The GOP-controlled House managed to pass its own slightly different version of Obamacare on Thursday by a narrow 217-213 vote, tweaking some regulatory provisions of the Affordable Care Act but largely leaving the law intact.
But that’s not what’s surprising about Thursday’s vote. House Republicans were never going to actually repeal Obamacare, despite what they promised repeatedly over the past seven years. Sure, they made some changes to the original version of their American Health Care Act, which they pulled in March for lack of support from conservative GOP lawmakers. But for the most part those changes won’t have much effect unless state legislatures actively request waivers to opt out of some (not all) of Obamacare’s health insurance regulations—then reapply for their waivers in ten years.
As passed, the bill does make some changes to Obamacare, the most significant of which is to Medicaid. The bill is designed to end Medicaid as an open-ended entitlement by putting per capita caps on federal funding, meaning the federal government would pay states a set amount for each enrollee. But the bill doesn’t freeze Obamacare’s Medicaid expansion until 2020, giving states a huge incentive to sign up as many people as possible in the meantime. (Medicaid, it should be noted, is the worse form of health coverage in America. Studies indicate it doesn’t improve health outcomes compared to the uninsured, but does incentivize patients to seek routine care in costly emergency rooms.)
The surprising thing about the Republican health care bill is that everyone, Right and Left, is treating it like it’s a big deal that changes everything. It’s not. It’s political theater, plain and simple. Republicans promised they would repeal and replace Obamacare, and now they’ve passed an anodyne bill, the bare minimum to be able to say that they repealed Obamacare, even though the ACHA does no such thing.
Yet on the Left, which shouldn’t have been surprised that House Republicans came back after their first stalled effort and managed to pass their bill, there was much wailing and rending of garments on Thursday—accusations that the GOP bill was a “death warrant for disabled children,” snap fundraising efforts to stop Republican lawmakers who “voted to destroy healthcare,” dark ruminations that the health care bill would become the GOP’s Iraq War, and of course promises from Democratic politicians to challenge the “disastrous and unconstitutional bill” in federal court.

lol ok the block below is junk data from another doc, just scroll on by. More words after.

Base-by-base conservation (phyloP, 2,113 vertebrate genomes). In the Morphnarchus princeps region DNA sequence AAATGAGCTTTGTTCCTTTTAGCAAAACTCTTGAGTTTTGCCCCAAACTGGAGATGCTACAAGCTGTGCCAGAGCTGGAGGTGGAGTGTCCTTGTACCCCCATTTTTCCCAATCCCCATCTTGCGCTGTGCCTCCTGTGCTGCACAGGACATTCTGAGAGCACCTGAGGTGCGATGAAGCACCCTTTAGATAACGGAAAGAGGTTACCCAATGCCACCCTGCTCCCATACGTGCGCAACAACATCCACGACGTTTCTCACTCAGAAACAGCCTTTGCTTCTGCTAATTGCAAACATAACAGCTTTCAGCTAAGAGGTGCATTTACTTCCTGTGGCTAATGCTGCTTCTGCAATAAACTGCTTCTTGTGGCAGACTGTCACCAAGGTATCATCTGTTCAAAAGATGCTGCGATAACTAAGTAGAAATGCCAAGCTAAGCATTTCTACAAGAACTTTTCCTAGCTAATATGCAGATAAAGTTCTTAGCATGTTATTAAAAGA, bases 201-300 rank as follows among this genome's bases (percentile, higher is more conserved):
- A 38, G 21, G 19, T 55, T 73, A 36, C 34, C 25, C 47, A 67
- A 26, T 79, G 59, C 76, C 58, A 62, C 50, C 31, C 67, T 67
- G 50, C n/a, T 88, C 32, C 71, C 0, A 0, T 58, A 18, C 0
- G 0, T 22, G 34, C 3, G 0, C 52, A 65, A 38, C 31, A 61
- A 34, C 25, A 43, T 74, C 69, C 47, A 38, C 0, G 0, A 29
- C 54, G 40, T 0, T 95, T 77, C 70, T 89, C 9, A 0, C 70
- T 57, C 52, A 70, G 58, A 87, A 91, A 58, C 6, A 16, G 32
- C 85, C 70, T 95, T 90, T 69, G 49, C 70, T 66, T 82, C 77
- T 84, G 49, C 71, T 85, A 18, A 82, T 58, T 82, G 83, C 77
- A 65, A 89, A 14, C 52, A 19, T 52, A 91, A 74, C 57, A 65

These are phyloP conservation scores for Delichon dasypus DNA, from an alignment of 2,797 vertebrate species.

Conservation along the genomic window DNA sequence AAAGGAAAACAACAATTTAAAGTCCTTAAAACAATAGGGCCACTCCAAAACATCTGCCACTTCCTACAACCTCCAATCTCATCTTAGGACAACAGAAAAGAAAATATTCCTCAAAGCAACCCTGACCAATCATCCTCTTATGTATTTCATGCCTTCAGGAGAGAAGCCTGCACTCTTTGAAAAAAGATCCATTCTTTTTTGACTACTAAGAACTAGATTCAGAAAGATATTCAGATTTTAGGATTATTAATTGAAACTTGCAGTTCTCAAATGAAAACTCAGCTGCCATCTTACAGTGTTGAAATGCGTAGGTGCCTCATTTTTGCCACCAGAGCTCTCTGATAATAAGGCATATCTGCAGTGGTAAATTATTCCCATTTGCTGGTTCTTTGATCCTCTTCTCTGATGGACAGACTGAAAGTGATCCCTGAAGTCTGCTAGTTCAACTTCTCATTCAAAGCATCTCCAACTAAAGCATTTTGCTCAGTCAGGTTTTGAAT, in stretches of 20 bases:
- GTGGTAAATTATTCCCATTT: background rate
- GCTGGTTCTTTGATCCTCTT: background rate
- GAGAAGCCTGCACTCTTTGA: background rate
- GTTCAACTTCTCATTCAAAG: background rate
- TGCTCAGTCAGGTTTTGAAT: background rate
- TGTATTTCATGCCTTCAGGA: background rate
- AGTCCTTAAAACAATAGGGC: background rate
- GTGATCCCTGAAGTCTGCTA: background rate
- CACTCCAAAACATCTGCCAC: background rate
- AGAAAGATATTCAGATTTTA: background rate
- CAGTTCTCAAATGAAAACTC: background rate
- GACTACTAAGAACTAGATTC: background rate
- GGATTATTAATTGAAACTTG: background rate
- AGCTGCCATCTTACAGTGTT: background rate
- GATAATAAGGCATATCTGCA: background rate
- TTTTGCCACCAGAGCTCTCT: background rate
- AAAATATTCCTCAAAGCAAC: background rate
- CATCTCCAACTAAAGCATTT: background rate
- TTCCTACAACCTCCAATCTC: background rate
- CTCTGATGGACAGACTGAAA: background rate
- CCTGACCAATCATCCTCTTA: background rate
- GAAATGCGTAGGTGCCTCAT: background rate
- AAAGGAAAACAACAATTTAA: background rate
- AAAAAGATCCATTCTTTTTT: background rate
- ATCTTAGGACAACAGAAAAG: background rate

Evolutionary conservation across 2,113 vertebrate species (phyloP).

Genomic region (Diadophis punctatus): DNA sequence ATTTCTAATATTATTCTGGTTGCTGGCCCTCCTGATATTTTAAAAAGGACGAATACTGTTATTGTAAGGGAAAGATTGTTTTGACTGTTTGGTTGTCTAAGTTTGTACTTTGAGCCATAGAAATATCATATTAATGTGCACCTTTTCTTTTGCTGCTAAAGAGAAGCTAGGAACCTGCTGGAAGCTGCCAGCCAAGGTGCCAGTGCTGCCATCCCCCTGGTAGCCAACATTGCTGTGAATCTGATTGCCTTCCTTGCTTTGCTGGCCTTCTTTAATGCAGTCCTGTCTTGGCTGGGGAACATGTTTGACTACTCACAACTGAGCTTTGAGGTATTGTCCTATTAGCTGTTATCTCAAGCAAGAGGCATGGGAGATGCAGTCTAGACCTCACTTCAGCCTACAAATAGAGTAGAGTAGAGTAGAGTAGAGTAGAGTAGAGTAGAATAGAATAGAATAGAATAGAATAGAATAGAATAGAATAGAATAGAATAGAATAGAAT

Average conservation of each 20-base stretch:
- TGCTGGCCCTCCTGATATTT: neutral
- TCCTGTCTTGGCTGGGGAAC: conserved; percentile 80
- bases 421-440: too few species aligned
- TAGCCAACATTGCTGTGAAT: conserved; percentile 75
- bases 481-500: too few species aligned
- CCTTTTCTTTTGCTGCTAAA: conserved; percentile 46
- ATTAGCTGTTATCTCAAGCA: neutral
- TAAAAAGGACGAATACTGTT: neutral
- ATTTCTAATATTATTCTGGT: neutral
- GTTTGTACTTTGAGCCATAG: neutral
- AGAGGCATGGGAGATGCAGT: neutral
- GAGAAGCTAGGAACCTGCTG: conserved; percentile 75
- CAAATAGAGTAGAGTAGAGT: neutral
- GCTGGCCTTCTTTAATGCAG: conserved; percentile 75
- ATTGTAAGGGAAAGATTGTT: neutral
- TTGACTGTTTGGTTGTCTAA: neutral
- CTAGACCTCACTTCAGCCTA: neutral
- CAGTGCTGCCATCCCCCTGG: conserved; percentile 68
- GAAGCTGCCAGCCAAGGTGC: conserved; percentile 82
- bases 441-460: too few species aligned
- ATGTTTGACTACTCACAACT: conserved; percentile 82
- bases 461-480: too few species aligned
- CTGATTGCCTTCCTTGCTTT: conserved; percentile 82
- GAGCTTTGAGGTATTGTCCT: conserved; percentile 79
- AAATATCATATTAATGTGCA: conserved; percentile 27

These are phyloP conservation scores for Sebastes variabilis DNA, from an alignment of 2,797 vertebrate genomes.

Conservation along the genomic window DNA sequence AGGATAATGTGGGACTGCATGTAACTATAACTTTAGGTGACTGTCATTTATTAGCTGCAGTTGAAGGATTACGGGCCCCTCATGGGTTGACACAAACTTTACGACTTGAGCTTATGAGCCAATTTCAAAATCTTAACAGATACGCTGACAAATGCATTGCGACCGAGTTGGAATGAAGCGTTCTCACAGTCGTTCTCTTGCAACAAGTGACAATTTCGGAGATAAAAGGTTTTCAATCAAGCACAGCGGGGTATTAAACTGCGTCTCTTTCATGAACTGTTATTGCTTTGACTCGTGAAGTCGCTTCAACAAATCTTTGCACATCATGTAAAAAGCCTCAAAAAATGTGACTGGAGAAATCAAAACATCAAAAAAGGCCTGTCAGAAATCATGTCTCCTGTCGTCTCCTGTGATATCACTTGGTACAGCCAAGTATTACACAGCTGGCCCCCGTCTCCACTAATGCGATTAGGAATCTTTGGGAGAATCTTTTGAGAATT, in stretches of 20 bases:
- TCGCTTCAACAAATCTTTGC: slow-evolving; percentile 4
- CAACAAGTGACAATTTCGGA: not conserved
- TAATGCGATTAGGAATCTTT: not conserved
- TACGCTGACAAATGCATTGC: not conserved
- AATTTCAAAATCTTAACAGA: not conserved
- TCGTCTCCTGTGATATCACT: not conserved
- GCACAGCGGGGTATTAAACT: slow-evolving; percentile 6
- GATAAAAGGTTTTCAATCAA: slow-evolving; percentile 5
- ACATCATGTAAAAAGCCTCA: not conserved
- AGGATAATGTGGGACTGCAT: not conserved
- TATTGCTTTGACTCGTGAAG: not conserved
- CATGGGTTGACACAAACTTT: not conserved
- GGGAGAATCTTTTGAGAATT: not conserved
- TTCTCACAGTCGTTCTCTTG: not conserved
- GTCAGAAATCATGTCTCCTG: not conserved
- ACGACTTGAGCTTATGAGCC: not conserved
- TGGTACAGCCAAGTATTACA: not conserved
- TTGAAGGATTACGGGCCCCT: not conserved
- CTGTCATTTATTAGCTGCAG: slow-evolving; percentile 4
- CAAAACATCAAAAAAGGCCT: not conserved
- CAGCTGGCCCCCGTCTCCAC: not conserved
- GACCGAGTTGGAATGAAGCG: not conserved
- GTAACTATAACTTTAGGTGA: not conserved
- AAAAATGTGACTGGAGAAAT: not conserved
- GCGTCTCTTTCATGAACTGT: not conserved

House Democrats, laboring under the impression that the ACHA represents political suicide for House Republicans, idiotically sang “nah nah nah nah, nah nah nah nah, hey hey hey, goodbye” after the vote.
For their part, Republicans acted like they’d just saved America. At a big White House press conference after the vote, House Speaker Paul Ryan said there was still work to be done to get the bill signed into law, because “the issues are just too important. The stakes are just too high. The problems facing American families are real. And the problems facing American families as a result of Obamacare are just too dire and too urgent.”
He’s right about that, of course. Obamacare is driving up costs and many of the exchanges set up for individuals to purchase coverage are collapsing as insurers flee the individual market. So you’d think Ryan and the Republicans would have come up with a bill that did more than tweak Obamacare at the margins.
Of course, the fate of the House GOP’s reform effort is far from certain. President Trump, flanked by Vice President Mike Pence, Speaker Ryan, and a host of House Republicans, said he felt “so confident” that the bill would pass the Senate. Yet Senate Republicans said Thursday they won’t even vote on the House bill, but will write their own legislation instead. A 12-member working group has apparently been meeting for weeks and, according to Senate Majority Whip John Cornyn, there is “really no deadline” for the group to produce a bill. Even if the Senate Republicans pass their as-yet-unwritten bill, the two bills will have to go to conference committee, be reconciled, and then each chamber will have to vote again to pass the reconciliation bill.
Given all that, House Republicans would have been better off passing a one-page bill changing some random tax law then leaving it to the Senate to rewrite the shell bill and iron everything out in conference. It would’ve saved Republicans from unnecessary political pain and spared the American people all this political theater.